As your kids turn from toddlers to preschoolers and start getting more independent, you’ll most likely want to start instilling a good sense of hygiene and personal care in them. Everything from thorough teeth brushing to daily sunscreen use are vital habits that will make all the difference later on in life if done correctly and consistently throughout childhood and into adulthood.
With an abundance of personal care products marketed towards kids with bright colors, cartoon characters, and fruity scents and flavors, it can be difficult to pick which ones can be trusted to provide the best results for your little ones. Well, those overly sweet, mass-marketed kids products may not be all that safe for kids in the long run. Have you noticed the warning on the back of your child’s toothpaste? There’s a reason why that warning is there, and you should take the time to look for natural products that do not warrant a warning.
These toothpastes and other children’s personal care products, like many personal care products for adults, are full of irritating and harmful chemical ingredients. That’s why natural options are becoming more common in the personal care industry for adults. Natural face washes, shampoos, deodorants and just about everything you can put on your body are beginning to pop up in large numbers as people start to pay more attention to where ingredients come from and what they can cause. The same care should be taken for your children who are even more vulnerable to irritants and can live with the negative side effects for a lifetime.
The habits children develop at a young age are likely to continue into their adult lives, and if they integrate natural products early on, they will have a life full of the health benefits that we adults are trying to catch up on.
Here’s a couple of personal hygiene products that kids are going to need as they get older, and why you should leave the artificial kid “friendly” choices on the shelf, and add the natural options to your shopping cart.
Getting your kids to settle down and brush their teeth twice a day can be a struggle, but putting in the effort to shape their oral hygiene habits is crucial for their lifetime teeth and gum health. But not all toothpastes are created equally.
Many toothpastes marketed toward children use artificial colors and flavors which are common allergens that can result in contact or perioral dermatitis, and no child responds well to an itchy red rash. Other ingredients like sodium lauryl sulfate, sorbitol, saccharine, triclosan, and harsh abrasives are also common ingredients in toothpaste that can trigger a wealth of negative effects for yours and your childrens’ teeth and health.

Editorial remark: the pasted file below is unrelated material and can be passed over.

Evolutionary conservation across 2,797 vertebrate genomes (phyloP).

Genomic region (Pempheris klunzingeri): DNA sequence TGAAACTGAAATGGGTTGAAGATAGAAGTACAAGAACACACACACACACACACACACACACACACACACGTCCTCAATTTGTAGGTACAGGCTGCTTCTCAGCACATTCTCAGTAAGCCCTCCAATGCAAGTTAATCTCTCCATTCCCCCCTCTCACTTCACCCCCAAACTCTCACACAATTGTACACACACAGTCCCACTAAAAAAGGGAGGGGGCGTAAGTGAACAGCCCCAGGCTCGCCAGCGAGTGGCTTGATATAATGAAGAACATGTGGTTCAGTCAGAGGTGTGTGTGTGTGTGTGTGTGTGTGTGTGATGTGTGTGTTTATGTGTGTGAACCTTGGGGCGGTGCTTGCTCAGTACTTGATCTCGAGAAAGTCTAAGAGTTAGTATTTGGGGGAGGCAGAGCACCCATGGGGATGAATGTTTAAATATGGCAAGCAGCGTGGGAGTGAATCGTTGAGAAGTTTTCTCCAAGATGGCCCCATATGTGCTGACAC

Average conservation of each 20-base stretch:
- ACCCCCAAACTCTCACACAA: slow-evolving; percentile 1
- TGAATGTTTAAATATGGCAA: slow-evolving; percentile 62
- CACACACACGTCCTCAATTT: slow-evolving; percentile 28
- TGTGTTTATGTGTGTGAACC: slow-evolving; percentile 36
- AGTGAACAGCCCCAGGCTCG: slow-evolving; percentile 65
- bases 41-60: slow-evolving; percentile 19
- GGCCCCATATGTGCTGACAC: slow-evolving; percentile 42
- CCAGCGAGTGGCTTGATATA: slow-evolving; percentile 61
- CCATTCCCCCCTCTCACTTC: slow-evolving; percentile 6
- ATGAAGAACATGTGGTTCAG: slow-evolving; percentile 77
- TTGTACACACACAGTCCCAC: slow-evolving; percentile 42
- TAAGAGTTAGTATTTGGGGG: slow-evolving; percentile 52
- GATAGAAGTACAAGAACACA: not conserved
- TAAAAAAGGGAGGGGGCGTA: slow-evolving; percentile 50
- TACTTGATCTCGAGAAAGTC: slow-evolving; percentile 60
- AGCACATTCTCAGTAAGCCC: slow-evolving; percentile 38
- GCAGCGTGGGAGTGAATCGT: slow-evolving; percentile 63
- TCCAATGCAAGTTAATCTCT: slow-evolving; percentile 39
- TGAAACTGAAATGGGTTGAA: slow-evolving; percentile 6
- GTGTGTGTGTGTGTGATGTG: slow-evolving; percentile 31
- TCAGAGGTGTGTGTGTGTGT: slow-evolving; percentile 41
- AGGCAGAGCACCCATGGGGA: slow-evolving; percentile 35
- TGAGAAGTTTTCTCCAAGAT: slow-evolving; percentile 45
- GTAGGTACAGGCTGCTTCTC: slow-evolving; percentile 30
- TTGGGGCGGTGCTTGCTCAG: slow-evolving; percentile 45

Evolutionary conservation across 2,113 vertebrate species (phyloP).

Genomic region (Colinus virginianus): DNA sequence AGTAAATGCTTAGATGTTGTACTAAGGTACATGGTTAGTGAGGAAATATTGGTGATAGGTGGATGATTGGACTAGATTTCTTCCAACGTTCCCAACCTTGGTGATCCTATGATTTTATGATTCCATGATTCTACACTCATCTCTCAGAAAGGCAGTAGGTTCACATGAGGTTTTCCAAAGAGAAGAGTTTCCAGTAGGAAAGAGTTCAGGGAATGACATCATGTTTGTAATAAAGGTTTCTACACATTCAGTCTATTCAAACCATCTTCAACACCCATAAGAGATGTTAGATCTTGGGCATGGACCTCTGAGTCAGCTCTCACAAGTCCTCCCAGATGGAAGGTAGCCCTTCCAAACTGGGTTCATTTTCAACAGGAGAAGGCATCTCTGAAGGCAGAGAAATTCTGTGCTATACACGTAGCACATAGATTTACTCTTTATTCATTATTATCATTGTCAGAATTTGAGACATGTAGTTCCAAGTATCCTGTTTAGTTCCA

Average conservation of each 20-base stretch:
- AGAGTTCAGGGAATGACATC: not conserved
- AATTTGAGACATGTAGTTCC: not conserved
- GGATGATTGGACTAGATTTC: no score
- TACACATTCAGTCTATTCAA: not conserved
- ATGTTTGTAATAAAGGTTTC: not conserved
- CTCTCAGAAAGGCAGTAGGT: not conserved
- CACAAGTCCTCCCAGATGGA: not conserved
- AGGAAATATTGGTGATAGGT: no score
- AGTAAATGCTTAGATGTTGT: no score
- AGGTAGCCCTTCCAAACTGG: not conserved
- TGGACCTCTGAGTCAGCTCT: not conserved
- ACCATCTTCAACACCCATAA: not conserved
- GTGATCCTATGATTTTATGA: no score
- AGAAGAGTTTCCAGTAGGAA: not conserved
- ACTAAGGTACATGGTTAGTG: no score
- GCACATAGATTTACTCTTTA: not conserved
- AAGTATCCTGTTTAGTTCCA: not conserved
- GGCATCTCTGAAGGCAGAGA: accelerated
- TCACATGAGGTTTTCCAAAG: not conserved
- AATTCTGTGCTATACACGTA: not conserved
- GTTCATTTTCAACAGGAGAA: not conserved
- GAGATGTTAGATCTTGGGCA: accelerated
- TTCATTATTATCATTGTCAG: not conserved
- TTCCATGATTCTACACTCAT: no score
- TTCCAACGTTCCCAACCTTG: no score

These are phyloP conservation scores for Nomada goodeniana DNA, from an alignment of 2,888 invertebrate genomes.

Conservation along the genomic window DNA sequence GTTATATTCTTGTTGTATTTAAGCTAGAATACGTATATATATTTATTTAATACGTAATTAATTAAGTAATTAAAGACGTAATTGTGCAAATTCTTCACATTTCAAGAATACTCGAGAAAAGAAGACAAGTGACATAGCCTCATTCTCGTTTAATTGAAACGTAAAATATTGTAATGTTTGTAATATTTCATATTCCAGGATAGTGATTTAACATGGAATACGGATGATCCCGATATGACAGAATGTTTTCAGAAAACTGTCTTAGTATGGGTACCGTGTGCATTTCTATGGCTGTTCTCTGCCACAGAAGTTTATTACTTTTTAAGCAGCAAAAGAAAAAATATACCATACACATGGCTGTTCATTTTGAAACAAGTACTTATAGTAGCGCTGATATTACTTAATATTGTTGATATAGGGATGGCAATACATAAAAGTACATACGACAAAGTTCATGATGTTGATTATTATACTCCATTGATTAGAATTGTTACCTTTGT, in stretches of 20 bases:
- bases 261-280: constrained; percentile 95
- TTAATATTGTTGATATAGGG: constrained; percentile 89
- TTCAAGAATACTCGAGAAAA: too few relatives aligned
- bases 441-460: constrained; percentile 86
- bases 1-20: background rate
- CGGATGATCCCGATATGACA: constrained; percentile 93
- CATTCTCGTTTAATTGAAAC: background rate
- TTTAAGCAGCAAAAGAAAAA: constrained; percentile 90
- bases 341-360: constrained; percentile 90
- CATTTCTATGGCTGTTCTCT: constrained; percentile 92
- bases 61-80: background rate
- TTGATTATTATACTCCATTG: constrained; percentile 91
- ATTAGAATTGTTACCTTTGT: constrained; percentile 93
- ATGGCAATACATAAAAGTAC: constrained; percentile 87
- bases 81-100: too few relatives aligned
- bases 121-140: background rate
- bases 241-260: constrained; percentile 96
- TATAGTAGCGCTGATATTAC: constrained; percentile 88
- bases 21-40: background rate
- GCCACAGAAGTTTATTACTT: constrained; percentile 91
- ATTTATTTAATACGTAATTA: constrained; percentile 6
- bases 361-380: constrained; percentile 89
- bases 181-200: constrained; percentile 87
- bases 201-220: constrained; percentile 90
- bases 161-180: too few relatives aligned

Read more about toothpaste ingredients to avoid here.
Then there’s the issue of the dangers of fluoride. While there are benefits to fluoride as it helps strengthen the enamel on our teeth which prevents decay and cavities, too much fluoride can be dangerous especially for children. Kids toothpastes that contain fluoride often come with a warning label pertaining to small childrens’ difficulty spitting out toothpaste properly and the danger of ingesting too much fluoride. Consuming more than 20mg of fluoride a day can lead to weakened bones and ligaments, muscle and nervous system problems, and dental fluorosis which causes permanent spotting and streaking on the teeth. Most tap water contains fluoride, so under most circumstances, the added fluoride in toothpaste isn’t as necessary as it seems, and recent studies from The American Dental Association and National Health Institute suggest that xylitol is just as effective as fluoride for preventing tooth decay.
The best option for clean, healthy teeth is a fluoride-free toothpaste that avoids using those aforementioned irritating ingredients. Once they get into a constant routine of brushing morning and night, your kids’ smiles will be bright, and so will yours knowing that you're providing them with what’s healthiest and you won’t be paying to fill cavities down the line.
Try Cleure's new Children's Toothpaste which is mint and fluoride free with a fun fruity flavor